National Drug and Alcohol Facts Week: Jan 21-25

National Drug and Alcohol Facts Week: Jan 21-25

National Drug and Alcohol Facts Week
January 21-25, 2019 


It can feel challenging to stay up-to-date with current substance use trends and facts in order to guide your teen to make healthy choices. For National Drug and Alcohol Facts Week on January 21st-25th, we’ve compiled a list of common parental myths about teen substance use and the latest research and facts you need to know to talk with your teen.

Myth: I know my kid will drink at some point in high school; drinking is a rite of passage.

Fact: Most teens do not drink alcohol. Since the 1980s, alcohol use by teenagers has been declining steadily. In 2018, the District 99 Illinois Youth Survey results show that 73% of students did not drink alcohol during the past 30 days.  Teens who do choose not to drink are less likely to engage in risky behavior, such as drinking and driving, sexual activity (like unprotected sex), and impulsive or aggressive behavior. Talk with your teen about the risks of underage drinking and remind them that drinking is not as popular as they might think. More facts about alcohol.  

Myth: Marijuana isn’t really that harmful. When I was a kid, it wasn’t a big deal to smoke marijuana.

Fact: Marijuana is more potent today than it’s ever been. THC, the main active chemical in marijuana, is responsible for many of the drug’s mind-altering effects. In the 1970s and 1980s, marijuana generally contained less than 5% THC. Today, marijuana often contains up to 25% THC, and many young people use marijuana extracts (hash oil, budder, wax, and shatter) that are nearly pure THC or edible products with high THC levels. Smoking or vaping these extracts (also called dabbing) can deliver dangerous amounts of THC to users, and has led some people to seek treatment in emergency rooms. THC’s effects on the brain include problems with studying, learning new things, recalling recent events, decision-making, and much more. Marijuana use has also been linked with depression and anxiety, as well as suicidal thoughts among teens. More facts about marijuana and concerns related to potential legalization.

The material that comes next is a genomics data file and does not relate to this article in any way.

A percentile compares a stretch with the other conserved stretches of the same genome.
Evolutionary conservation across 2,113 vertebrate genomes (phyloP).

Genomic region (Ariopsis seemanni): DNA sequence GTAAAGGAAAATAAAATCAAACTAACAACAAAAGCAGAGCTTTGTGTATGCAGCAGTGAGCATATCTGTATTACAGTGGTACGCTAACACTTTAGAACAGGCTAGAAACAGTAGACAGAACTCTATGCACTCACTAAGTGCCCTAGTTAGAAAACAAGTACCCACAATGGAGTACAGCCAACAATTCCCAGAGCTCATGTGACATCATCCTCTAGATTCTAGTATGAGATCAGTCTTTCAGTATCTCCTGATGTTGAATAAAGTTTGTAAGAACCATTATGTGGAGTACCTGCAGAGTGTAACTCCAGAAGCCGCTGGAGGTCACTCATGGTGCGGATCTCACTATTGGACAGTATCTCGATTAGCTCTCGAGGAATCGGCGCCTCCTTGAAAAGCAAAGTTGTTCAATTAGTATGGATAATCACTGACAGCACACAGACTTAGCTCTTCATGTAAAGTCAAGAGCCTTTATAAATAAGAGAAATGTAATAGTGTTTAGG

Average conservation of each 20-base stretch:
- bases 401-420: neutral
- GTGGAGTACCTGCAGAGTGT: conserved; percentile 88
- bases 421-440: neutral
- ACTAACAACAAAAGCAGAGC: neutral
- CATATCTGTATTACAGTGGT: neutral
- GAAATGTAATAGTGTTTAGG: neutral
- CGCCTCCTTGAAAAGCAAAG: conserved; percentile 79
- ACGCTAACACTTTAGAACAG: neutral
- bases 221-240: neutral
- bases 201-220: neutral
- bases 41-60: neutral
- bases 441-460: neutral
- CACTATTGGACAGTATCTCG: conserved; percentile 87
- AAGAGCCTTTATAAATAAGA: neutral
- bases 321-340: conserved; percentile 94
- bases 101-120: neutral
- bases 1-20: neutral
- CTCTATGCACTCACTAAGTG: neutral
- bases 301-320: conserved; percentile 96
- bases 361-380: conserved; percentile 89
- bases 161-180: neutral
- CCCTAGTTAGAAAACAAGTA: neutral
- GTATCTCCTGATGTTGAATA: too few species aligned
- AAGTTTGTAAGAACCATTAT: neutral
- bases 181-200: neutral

Myth: I would be more concerned if my teen was smoking regular cigarettes, since vaping isn’t as bad for you. 

Fact: The use of nicotine in any form by youth, including in e-cigarettes or vapes, is unsafe. Nicotine exposure during periods of significant brain development, such as adolescence, can disrupt the growth of brain circuits that control attention and learning, leading to deficits in cognitive functioning. These effects can be long-lasting and can include lower impulse control and increase mood disorders. The aerosol (vapor) created by e-cigarettes can also contain flavoring chemicals linked to serious lung disease and dangerous heavy metals such as nickel, tin, and lead. In fact, of the 65 compounds found in e-cigarette aerosol, 26 are listed on the FDA established list of harmful and potentially harmful substances, including 9 known carcinogens (cancer-causing substances). Vape information from the Surgeon General and more vape facts for parents.  

Myth: Teens don’t listen to anything their parents say. There’s nothing I can do anymore except hope I raised my kid to make good choices.

Fact: District 99 students consistently tell us a major reason they choose not to drink or use drugs is to keep trust with their families (biennial D99 Illinois Youth Survey). Though it may not always seem like it, kids really do hear their parents’ concerns, which is why it’s important that parents continue throughout high school to discuss the risks of using alcohol and other drugs. Remember, it’s not too late to send a clear and strong message that you disapprove of underage drinking and drug use. Check out these links for suggestions on how to talk to your teen about the risks of underage drinking and marijuana use.  

Also, be sure to review our Drug & Alcohol Facts Infographic Poster created with data from the 2014, 2016 and 2018 district-wide anonymous Illinois Youth Survey. 

Keith Bullock, LCSW, CADC                             Diana Benoist, LCPC, NCC
Student Assistance Program Coordinator         Student Assistance Program Coordinator
630-795-8488                                                    630-795-8588
Downers Grove North High School                   Downers Grove South High School

The Student Assistance Program supports the development of student leadership, coordinates school-based prevention activities and events, and provides education and intervention services in the area of substance use and social-emotional health.  The goals of the Student Assistance Program are to help prevent alcohol, tobacco, or other drug use and to promote healthy choices that support positive student development and encourage academic success.